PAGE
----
The service of court proceedings on defendants continues to be a breeding ground for disputes. It is crucial that the proceedings (i.e. the claim form and the particulars of claim) are brought to the attention of the defendants in a particular way and within a particular timeframe.

The Civil Procedure Rules deal with the permitted modes of service. Sending by first class post to the defendant’s address is usually sufficient, but there’s plenty of room for error, so be careful! Advice should always be sought to avoid falling into any of the potential traps.

Service by email and flexibility if you don’t have lawyers?

In the recent libel action of Piepenbrock v Associated Newspapers Ltd and others [2020] EWHC 1708 (QB), a claimant, who didn’t have lawyers acting for him, served the claim form on the defendants’ solicitors by email. He did so at the last minute without having obtained confirmation that the law firm was instructed to accept service, let alone that they would do so by email. The claimant referred to his autism as one reason for the delay in serving the claim form and for his belief that, since the defendant’s solicitors had been corresponding with him, they were willing to accept service of the proceedings. The Judge commented as follows:

“The Claimant told me, at the hearing, that he and his wife had obtained and read the provisions of the CPR relating to service of the Claim Form. Although I do have sympathy for those who have to navigate the Civil Procedure Rules without any legal training, I consider that the relevant part of Practice Direction 6A, which governs service by email, and to which express reference is made in CPR 6.3, is perfectly clear. It may be that, in the haste to serve the Claim Form at the end of its period of validity, the Claimant and his wife missed (or failed to appreciate the effect of) this important provision”.

Accordingly, the Judge rejected the claimant’s explanation for his failure to adhere to the service rules finding that, in any event, the claimant’s wife had an adequate understanding of the position. The High Court held that valid service had not been effected and the claim was time-barred meaning that he was too late to pursue the claim.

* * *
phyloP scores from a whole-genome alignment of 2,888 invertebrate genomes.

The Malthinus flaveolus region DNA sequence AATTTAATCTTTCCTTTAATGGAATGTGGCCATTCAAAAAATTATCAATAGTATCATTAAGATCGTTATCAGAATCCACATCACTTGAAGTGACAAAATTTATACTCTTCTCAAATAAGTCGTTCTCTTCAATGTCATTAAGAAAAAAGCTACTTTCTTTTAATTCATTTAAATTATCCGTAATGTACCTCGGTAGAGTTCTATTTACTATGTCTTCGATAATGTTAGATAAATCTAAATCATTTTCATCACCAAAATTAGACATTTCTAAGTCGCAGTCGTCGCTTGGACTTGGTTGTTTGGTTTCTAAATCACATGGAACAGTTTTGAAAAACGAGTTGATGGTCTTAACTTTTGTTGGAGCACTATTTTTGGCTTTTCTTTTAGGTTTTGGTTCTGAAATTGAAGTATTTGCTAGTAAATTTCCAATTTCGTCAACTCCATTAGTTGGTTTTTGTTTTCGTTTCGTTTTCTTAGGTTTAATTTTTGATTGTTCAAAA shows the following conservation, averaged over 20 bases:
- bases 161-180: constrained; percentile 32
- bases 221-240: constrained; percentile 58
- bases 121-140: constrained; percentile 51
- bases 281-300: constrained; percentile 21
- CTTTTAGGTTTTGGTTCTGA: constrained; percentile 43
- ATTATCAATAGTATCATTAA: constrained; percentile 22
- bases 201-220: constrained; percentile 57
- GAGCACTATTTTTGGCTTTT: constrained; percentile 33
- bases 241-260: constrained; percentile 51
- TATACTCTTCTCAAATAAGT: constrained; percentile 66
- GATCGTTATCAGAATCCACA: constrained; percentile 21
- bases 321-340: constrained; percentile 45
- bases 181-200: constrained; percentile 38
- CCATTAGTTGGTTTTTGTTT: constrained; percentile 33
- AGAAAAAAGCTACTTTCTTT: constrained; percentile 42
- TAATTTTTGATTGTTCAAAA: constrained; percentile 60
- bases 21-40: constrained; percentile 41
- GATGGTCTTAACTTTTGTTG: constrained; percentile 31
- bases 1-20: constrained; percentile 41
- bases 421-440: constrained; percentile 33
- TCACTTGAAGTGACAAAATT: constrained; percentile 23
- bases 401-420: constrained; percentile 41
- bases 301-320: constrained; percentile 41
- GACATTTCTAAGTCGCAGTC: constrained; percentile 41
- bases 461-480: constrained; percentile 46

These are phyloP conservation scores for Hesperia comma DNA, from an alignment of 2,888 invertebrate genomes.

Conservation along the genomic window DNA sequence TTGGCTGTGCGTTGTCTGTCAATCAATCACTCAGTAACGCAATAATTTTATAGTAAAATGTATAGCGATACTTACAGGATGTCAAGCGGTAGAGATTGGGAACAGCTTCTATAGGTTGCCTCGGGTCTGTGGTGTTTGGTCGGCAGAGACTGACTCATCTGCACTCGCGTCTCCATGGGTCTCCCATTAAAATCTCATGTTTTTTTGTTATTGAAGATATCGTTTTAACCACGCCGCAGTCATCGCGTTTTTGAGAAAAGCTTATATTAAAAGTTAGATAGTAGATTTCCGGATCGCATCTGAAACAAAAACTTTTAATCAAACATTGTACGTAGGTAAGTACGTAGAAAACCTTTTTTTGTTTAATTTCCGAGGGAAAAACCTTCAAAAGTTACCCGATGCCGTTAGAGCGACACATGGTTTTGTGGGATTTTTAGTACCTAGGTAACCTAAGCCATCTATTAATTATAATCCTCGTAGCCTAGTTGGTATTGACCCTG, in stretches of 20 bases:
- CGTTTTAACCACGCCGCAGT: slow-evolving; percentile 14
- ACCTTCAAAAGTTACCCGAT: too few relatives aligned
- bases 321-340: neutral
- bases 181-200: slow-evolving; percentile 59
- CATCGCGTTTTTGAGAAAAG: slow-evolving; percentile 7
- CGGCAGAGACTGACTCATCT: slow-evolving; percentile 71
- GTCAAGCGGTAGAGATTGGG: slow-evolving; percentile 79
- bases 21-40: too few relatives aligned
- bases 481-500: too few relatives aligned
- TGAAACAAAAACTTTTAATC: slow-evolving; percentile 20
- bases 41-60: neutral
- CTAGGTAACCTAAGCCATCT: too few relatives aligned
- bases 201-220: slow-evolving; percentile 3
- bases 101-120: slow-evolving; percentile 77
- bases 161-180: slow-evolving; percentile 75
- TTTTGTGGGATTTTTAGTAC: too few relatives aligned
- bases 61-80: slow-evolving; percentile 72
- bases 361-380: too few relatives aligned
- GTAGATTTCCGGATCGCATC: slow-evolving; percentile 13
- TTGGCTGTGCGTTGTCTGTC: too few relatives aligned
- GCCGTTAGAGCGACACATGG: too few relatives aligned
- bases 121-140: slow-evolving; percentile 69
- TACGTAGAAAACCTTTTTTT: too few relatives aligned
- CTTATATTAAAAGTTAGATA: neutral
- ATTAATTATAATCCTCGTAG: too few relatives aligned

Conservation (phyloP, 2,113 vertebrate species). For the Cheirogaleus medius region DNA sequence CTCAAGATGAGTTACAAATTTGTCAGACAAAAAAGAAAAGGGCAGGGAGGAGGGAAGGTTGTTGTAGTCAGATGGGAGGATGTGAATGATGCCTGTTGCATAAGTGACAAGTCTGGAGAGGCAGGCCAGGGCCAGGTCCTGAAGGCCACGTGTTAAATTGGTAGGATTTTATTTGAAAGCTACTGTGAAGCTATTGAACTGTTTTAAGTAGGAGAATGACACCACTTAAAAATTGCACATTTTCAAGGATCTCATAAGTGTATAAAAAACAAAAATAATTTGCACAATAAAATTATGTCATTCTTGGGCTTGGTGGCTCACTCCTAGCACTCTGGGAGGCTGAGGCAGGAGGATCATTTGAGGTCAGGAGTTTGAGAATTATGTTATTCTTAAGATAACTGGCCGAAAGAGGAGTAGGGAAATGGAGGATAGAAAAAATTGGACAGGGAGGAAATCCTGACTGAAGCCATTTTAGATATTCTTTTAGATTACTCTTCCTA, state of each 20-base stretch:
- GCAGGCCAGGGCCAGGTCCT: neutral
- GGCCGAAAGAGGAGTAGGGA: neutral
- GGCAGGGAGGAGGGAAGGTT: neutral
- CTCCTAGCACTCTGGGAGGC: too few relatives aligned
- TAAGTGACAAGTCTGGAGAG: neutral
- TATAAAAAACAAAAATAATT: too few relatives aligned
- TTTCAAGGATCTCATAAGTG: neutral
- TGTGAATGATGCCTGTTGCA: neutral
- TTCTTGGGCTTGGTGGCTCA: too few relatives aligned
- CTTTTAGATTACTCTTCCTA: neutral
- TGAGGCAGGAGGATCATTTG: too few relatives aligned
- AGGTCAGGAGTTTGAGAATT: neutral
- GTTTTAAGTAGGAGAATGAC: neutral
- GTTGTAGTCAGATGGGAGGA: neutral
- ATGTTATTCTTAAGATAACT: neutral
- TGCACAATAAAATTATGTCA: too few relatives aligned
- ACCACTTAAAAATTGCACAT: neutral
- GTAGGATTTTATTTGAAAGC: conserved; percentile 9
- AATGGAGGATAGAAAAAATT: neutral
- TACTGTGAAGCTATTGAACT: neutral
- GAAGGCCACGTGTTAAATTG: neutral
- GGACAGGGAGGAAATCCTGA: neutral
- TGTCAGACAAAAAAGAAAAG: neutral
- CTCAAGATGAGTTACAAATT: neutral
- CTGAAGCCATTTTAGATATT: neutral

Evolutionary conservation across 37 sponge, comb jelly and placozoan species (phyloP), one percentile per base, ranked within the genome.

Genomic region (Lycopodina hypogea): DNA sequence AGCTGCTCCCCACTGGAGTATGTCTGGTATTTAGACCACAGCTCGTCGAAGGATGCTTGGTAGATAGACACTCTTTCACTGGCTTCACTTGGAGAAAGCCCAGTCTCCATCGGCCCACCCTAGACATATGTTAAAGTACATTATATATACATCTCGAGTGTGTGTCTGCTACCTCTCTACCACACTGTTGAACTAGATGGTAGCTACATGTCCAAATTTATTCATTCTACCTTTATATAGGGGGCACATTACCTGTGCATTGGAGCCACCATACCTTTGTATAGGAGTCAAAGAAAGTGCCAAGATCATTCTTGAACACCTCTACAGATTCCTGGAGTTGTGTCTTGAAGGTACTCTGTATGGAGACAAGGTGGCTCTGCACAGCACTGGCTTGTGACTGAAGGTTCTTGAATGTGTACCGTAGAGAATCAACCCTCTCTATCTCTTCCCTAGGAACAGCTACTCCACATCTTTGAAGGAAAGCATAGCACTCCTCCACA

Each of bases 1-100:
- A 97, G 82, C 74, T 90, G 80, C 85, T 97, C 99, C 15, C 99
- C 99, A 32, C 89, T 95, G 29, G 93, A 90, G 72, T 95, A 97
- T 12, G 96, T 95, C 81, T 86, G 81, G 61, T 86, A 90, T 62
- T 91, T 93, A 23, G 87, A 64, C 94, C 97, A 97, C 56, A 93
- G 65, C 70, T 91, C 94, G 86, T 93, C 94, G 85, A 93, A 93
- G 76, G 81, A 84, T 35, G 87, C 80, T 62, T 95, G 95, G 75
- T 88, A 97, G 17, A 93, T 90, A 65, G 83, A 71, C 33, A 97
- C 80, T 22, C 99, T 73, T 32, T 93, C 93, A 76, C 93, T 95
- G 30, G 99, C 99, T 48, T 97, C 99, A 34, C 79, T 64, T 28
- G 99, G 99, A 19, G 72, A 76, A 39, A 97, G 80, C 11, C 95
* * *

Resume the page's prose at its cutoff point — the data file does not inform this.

Similarly in Gallagher v Hallows Associates [2020] EW Misc 7 (CC), the unrepresented claimant tried to serve proceedings on the defendant’s solicitors, but the court held that service was invalid and it was not willing to extend the time permitted for service.

These cases are reminders that just because you are acting for yourself rather than have lawyers acting for you does not mean the courts will show any leniency if you have not complied with the service rules.

Service to an address where you think the defendant is

In Ivanchev v Velli [2020] EWHC 1917 (QB) (16 July 2020), the High Court held (perhaps unsurprisingly) that placing a claim form in the mailbox for an apartment where the defendant had never lived did not constitute good service. The claimant had issued proceedings against someone who lived in the same apartment block but the claim form was sent to the wrong apartment. The Judge concluded that the claim form had never been served and therefore the claimant’s application for default judgment (i.e. judgment based on the Defendant’s failure to respond to the claim form in time) was dismissed. Instead, it was necessary for the proceedings to be re-served by the claimant.

The decision in Ivanchev can be differentiated from the decision in the recent case of EC Construction Ltd v Melt Hythe Ltd [2020] EWHC 970 (TCC) in which the Technology and Construction Court held that the claim form had been validly served by being left at a relevant address, where it had been left at the reception desk of the dental practice that shared a registered address with the defendant property development company. The address used for service was not only the defendant’s registered address but it was also the address used in the parties’ contract. The Judge commented that, in the circumstances, good service could have been affected by putting the claim form just inside the door, leaving it unattended on the reception counter or dropping it on the floor.

Conclusion

The decisions in Piepenbrock, Ivanchev and Gallagher are an important reminder that the courts consider service of proceedings as a serious and important step in litigation.

Parties should not take effective service for granted and claimants should endeavour to get service right the first time round to avoid their claim failing on a technicality. If in doubt, and in order to minimise the risks associated with defective service, parties should seek early advice from a solicitor specialising in litigation.

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